The stationary gear 206 and the satellite gear 208 are sized and arranged such that their teeth engage during clock operation. Therefore, the sum of the magnitude of the radii of the two gears, 206 and 208 equals the magnitude of the distance measured between the center point 222 of the hours hand 202 and the satellite point 220 about which the minutes hand 202 rotates. This distance between the center point 222 and the satellite point 220 is labelled 226 in FIG. 14. It is noted that although gears are used in this preferred embodiment, alternative drive means such as rubber wheels in frictional engagement could just as easily be implemented. The term "gear" is used in this application to include all types of engagement wheels (frictional or tooth).

During operation, as the hours hand 200 rotates at an hours rate, the satellite point 220 also rotates about an imaginary circle having a radius equal to distance 226 and the satellite gear 208 is forced to "roll" along the periphery of the stationary spur gear 206. As the satellite gear 208 rotates (at a minutes rate, as discussed below) the attached shaft 218 and the attached minutes hand 202 also rotates (at a minutes rate).

The conventional indicia of a clock is such that the numeral 12 is located at the top of the clock "face", followed by the numerals 1, 2, 3, 4 . . . spaced at 30 arc degree intervals therearound in a clockwise direction. The relative locations of these standard hour indicia about a clock face or a watch face are known regardless if the actual numerals exist. To provide a "cleaner" and perhaps a more interesting timepiece, often only a non-numeral mark is provided to indicate the 12 o'clock reference position. The reader of the timepiece will then be able to instinctively determine the relative positions of the 3, 6 and 9 hour indicators, for example, sequentially separated 90 arc degrees from the mark. The preferred embodiment of the present timepiece includes only a 12 o'clock reference mark, unless a periphery face 224 is used. The location of the satellite point 220 about the imaginary circle with respect to either numerical hour indicia (if used) or the 12 o'clock reference mark indicates displaced time measured in hour intervals. The satellite point 220 acts like the very tip of a conventional hours hand of a standard analog clock by pointing at the appropriate hour indicia or hour indicia location to indicate the passage of time (hours).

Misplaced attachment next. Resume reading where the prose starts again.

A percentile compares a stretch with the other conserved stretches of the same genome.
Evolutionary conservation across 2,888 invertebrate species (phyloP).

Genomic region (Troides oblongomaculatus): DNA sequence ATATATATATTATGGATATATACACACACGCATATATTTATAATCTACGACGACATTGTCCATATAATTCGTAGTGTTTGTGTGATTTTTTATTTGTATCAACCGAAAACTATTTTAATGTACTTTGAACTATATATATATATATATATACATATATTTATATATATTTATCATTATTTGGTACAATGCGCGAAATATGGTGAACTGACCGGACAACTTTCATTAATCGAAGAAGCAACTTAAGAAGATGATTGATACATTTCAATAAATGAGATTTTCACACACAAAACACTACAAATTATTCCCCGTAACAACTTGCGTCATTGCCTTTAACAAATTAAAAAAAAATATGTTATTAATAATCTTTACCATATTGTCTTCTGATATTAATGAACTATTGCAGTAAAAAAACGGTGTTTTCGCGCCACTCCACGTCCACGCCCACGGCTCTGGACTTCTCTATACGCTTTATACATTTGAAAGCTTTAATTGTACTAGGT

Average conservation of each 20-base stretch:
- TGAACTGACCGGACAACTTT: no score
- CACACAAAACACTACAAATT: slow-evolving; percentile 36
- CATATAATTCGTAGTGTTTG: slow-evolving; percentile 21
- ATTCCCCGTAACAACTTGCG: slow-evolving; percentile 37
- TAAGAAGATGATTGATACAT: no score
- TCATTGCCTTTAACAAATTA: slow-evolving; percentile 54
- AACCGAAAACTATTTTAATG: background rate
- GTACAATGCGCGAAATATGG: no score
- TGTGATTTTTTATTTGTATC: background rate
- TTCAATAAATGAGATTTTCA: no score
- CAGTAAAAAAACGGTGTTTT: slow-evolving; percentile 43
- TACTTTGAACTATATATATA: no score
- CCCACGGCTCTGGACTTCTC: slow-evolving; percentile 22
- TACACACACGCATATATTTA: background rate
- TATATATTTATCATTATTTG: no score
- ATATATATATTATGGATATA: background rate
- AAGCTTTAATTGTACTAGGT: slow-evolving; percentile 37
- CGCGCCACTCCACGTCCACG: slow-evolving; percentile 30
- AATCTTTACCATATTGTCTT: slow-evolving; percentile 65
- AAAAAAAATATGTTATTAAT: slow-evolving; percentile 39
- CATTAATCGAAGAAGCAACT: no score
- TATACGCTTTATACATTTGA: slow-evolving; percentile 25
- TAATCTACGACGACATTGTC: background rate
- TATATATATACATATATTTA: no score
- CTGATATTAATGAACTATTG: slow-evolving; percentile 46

A more precise indicator of displaced time, such as minutes is provided by the minutes hand 202 rotating at a minutes rate about the satellite point 220. The rate of rotation of the minutes hand 220 is dependent on the relative sizing of the satellite gear 208 and the meshing stationary gear 206. The size of each gear 206, 208 is dependent on the intended application and design of the timepiece. In any case, however, the ratio between the larger stationary ring gear 206 and the smaller satellite gear should be such that the satellite gear 208 rotates exactly twelve times with respect to the conventional "0" or "60" minutes position of the minutes hand as it travels exactly around the periphery of the stationary spur gear 26 once. In other words, the magnitude of the circumference of the stationary ring gear 206 must be exactly eleven times the magnitude of the circumference of the satellite gear 208.